CHAMPAIGN — Health officials in Champaign County are keeping an eye on a recent upswing in active COVID-19 cases among children under age 12.
Too young to be vaccinated, children 11 and younger had previously represented about 5 percent of the county’s active COVID-19 cases, according to Champaign-Urbana Public Health District Deputy Administrator Awais Vaid.
But as of Monday, more than 20 percent of the county’s active cases were kids under 12, he said.
The higher percentage may be due to kids attending summer camps and sports activities, along with the presence of the much more infectious Delta variant, Vaid said.
As far as public health district officials know, Champaign County still has had just three Delta variant cases.
But there could be more based on the recent speed at which COVID-19 has been spreading, he said.
The state screens to detect variants only on the positive COVID-19 cases in which the patient was hospitalized or died or became infected with COVID-19 despite having been vaccinated, Vaid said.
Several area counties, excluding Douglas County, have seen at least one confirmed case of the Delta variant.
Vermilion County has had seven, Piatt and DeWitt counties each have had one and Ford County has had a few, according to public health officials in those counties.
Vermilion County Health Department Administrator Doug Toole said new COVID-19 cases in that county have doubled recently from zero to three a day to about six a day, but he isn’t alarmed by six new cases a day.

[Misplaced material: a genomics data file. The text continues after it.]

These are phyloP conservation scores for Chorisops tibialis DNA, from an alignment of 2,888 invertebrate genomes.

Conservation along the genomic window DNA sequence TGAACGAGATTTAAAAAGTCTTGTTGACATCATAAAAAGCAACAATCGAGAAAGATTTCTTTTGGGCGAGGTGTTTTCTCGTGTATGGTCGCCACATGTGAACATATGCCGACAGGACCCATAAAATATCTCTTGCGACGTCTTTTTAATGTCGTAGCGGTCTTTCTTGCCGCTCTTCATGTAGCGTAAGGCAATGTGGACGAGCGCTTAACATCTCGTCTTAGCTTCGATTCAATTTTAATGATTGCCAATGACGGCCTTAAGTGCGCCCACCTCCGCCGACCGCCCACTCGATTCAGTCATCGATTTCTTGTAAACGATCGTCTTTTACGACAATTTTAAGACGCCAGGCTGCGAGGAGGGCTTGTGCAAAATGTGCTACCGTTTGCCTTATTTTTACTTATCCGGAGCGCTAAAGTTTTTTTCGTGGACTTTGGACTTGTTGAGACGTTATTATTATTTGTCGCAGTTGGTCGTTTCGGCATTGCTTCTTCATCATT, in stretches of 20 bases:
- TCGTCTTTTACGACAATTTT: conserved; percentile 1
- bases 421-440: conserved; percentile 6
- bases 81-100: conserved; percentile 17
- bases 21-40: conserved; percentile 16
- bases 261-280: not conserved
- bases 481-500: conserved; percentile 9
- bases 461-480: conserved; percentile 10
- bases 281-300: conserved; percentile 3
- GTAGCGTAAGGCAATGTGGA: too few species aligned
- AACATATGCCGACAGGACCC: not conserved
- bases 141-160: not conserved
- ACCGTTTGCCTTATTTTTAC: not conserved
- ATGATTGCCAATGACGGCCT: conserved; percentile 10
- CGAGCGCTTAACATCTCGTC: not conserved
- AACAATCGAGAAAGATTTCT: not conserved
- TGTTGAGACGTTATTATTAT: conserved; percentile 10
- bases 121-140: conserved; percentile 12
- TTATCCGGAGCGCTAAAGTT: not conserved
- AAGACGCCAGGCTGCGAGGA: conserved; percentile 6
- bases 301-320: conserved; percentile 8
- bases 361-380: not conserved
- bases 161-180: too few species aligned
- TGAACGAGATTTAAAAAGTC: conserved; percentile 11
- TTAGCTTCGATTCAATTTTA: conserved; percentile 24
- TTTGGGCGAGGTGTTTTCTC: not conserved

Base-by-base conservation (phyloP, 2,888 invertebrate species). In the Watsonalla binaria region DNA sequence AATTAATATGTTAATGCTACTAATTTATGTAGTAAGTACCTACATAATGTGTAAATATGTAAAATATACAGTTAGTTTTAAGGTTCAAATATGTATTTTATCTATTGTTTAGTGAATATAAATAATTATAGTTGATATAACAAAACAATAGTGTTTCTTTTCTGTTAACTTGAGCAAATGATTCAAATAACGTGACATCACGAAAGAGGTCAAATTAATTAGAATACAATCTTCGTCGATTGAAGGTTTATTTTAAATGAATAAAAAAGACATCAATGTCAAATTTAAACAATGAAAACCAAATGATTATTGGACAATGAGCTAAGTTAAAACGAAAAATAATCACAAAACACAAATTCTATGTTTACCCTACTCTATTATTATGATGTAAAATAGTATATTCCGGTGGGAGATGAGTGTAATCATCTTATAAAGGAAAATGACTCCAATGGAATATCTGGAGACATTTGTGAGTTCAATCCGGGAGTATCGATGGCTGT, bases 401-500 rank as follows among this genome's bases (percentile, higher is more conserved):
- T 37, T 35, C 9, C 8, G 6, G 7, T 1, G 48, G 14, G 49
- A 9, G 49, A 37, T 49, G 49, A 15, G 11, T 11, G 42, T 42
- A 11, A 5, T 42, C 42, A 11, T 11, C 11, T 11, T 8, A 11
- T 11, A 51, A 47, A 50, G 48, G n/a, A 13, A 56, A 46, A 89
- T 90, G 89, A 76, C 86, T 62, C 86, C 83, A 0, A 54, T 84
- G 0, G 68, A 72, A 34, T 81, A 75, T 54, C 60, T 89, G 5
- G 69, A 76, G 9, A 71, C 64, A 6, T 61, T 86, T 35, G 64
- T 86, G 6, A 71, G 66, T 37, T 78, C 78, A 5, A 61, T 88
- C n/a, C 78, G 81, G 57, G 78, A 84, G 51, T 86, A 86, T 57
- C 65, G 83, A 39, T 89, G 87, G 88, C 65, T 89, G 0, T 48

“I’d love to have more days when we have no new cases,” he said.
Champaign County’s current COVID-19 numbers aren’t anywhere nearly as high as they were prior to the availability of vaccines, but they have trended up recently.
On July 1, Champaign County had 48 active COVID-19 cases and 54 close contacts under quarantine.
On Monday, the county had 136 active cases and 137 close contacts in quarantine. That included the addition of 27 more active cases since Saturday.
Vaid said the public health district will continue monitoring the data to see if other steps — such as advising a universal masking policy for schools — are needed.
In an updated guidance for schools Monday, the American Academy of Pediatrics advised universal masking for everyone older than age 2, regardless of COVID-19 vaccination status.
The group said that was based, in part, on the fact that a significant number of school children aren’t old enough to be vaccinated, the lack of a system to monitor vaccine status, the potential difficulty schools will face monitoring or enforcing mask policies for those who aren’t vaccinated and concern about more easily-spreading variants.
For now, Vaid said the public health district is making sure all local public testing sites for COVID-19 remain open.
Also advised is to consider continuing to wear a mask, regardless of your vaccination status, when you are in an indoor place in which the vaccination status of other people can’t be verified or if you have an underlying health condition, he said.